Oregon Wild's June Webcast Series

Oregon Wild's June Webcast Series

One of the many effects of the COVID pandemic was how it necessitated a different approach to community engagement. The brewfests, street festivals, and other events where we would have an opportunity to interact with supporters or introduce our programs to the public were no longer feasible. 

The Oregon Wild Webcasts series was launched to provide weekly presentations on our state’s wildlands, wildlife, and waters. Not only has this series engaged our existing supporters, but it’s also allowed us to reach new audiences during a time when the protection of our health and communities has necessitated saying home. 

We are excited to return to meeting people face-to-face and celebrating Oregon’s natural wonders together. But, based on the sustaining popularity of our Webcast series, it looks like it is here to stay.

Systemic Racism in Outdoor and Urban Spaces. How Do We Move Forward?
Wednesday, June 17th @ 6PM

To have public lands where everyone is welcome, we also need a just and democratic society where our government, elected leaders, and everyday citizens respect the rights of all people. Join a conversation between Chad Brown of Soul River, James Mills of The Joy Trip Project, Sharon Ross of Afrovivalist, and Richard Thornton, outdoor advocate and activist with over a dozen years in the outdoor industry. 

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Nowheres Wolf: A Stop Motion Film
Tuesday, June 23rd @ 4PM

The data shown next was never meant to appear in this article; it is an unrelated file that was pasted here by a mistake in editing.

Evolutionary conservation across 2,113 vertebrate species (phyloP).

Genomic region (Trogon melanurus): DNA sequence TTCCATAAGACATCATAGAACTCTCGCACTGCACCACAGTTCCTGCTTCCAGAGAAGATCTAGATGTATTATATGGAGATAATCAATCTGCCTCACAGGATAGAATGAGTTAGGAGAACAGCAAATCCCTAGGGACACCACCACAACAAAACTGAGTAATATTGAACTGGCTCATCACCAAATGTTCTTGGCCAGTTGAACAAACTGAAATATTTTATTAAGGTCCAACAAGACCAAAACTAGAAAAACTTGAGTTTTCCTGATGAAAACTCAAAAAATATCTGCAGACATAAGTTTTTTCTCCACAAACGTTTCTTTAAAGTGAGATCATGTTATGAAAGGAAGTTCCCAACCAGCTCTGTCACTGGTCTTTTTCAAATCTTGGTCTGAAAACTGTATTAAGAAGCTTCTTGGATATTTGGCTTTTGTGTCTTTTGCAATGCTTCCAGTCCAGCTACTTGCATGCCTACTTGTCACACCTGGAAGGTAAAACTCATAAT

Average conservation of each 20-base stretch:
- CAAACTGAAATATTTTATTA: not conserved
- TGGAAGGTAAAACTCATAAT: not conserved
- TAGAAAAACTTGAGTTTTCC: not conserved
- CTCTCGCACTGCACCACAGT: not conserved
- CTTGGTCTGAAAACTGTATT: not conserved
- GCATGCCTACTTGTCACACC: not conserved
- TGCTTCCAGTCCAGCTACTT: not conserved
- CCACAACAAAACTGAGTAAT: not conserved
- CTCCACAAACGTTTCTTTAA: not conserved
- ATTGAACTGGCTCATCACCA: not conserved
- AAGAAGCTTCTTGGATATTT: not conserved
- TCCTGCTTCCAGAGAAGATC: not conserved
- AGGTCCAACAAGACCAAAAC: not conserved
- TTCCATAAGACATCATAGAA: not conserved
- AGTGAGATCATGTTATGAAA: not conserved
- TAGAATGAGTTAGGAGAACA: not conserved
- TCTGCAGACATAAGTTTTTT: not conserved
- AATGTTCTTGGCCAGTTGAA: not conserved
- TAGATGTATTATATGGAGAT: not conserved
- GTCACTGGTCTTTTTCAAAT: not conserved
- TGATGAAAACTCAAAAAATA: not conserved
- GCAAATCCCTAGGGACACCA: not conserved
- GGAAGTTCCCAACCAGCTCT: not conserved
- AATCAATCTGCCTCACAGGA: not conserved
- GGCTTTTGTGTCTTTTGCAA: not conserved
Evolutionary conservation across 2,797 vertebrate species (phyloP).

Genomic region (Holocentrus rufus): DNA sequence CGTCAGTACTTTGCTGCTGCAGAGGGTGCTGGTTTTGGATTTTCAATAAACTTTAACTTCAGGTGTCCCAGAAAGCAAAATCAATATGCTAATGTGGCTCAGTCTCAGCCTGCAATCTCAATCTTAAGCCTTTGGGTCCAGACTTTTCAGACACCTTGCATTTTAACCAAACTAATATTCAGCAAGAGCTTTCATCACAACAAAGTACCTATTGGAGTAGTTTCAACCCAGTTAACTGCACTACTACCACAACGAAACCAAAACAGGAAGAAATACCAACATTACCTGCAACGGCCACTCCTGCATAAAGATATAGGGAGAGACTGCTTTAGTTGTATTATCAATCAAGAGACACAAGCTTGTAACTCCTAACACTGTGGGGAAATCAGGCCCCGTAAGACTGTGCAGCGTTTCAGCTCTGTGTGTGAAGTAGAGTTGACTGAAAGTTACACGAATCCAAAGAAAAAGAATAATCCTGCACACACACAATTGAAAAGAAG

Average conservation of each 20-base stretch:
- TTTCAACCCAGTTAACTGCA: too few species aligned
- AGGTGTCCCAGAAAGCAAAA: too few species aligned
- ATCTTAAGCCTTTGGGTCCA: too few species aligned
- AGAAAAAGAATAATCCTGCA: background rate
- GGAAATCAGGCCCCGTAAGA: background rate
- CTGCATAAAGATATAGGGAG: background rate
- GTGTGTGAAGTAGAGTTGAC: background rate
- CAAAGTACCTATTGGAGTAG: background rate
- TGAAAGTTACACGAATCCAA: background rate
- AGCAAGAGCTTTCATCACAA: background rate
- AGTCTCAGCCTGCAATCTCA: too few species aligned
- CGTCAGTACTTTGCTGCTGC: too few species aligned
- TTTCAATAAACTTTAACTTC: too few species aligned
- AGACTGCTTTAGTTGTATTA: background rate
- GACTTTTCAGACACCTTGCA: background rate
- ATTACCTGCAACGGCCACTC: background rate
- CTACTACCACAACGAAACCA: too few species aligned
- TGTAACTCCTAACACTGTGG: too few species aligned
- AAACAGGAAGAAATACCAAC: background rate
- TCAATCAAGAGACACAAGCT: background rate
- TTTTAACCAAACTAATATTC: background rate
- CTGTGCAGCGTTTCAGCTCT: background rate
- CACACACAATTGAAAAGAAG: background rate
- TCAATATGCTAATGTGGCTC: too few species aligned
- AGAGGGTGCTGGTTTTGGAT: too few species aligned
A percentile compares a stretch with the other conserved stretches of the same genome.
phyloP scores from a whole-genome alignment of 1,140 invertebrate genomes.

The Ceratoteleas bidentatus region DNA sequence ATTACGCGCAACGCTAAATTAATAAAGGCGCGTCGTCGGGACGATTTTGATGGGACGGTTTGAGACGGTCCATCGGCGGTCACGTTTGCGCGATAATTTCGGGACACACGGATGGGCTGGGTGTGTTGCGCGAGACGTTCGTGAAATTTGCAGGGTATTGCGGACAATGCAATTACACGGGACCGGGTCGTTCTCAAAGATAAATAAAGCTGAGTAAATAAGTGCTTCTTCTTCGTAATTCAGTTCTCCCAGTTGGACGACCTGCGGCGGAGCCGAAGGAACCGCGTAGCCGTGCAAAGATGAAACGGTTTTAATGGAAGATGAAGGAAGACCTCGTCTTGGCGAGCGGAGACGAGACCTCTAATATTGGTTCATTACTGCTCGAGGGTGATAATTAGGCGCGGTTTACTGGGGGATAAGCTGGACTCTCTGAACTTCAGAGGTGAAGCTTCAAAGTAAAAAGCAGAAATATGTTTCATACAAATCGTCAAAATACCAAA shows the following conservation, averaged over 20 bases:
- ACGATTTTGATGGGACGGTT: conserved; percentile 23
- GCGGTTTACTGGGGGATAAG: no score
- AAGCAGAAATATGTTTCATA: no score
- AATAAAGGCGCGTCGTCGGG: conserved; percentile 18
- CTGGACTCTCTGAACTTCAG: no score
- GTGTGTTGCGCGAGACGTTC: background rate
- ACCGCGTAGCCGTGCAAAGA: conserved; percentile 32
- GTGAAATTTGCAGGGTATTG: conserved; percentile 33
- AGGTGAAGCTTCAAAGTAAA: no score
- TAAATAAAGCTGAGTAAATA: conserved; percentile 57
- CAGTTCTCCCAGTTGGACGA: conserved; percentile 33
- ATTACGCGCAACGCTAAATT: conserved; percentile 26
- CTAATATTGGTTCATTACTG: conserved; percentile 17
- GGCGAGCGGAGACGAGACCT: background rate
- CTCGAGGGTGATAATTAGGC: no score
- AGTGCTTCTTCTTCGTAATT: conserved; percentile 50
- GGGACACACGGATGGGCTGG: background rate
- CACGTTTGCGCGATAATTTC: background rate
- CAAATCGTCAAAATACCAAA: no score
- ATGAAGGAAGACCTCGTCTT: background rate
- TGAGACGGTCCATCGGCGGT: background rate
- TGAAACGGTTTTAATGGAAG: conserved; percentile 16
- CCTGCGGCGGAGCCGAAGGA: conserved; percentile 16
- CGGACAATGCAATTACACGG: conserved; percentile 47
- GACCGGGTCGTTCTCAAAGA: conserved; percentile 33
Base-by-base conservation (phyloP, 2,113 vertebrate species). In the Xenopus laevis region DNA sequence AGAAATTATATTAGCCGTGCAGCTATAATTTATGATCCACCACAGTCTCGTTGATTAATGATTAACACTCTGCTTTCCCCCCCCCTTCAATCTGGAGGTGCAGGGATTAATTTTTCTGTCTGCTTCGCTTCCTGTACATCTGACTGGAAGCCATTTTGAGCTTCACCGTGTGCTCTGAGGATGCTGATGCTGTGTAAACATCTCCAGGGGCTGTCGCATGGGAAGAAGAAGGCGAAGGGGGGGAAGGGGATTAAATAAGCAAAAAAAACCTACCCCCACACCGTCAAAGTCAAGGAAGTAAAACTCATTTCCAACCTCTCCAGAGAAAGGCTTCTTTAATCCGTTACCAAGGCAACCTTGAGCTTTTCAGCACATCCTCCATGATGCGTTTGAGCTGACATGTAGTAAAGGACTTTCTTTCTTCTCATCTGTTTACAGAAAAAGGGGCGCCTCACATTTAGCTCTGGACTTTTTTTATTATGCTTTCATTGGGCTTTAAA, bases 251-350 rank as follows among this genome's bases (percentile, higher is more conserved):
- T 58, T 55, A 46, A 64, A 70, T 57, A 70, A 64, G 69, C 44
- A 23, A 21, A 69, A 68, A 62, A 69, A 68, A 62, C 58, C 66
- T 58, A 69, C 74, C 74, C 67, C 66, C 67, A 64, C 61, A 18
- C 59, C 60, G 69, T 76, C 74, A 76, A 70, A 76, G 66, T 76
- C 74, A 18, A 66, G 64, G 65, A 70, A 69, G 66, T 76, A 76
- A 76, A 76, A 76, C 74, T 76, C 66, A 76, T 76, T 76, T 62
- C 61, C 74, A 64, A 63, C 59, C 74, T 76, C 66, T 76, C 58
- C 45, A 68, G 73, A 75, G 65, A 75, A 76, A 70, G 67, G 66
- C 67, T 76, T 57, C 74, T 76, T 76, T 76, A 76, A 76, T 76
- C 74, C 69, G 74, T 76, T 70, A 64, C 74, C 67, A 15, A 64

Join us for a special work-in-progress screening of NOWHERES WOLF, a stop-motion film on the life of wolf OR-7 by artist and filmmaker Suzie Moulton. We'll also take a deeper dive into the fascinating world of stop-motion animation and how you can help. We'll also have a panel discussion on the role of art in activism with our friends at Portland EcoFilm Fest and Crag Law Center.

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Knowing Oregon's Bees
June 24th @ 6 PM

Bee expert August Jackson will present a vividly illustrated exploration of the diversity of Oregon's bee species, their varied life histories, and examples of their relationships with our native flora. Getting to know our native bees is the first step to seeing them everywhere you go, and to appreciating the vital role they play in our ecosystem!

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The Snake River: Hope & Opportunity at the Tipping Point
July 1st @ 6PM

Northeast Oregon is home to America's deepest canyon and the longest recorded habitation by humans. Learn about the importance of the Snake River to indigenous people, wildlife, and generations of battles to protect and restore it from a diverse group of multigenerational advocates.

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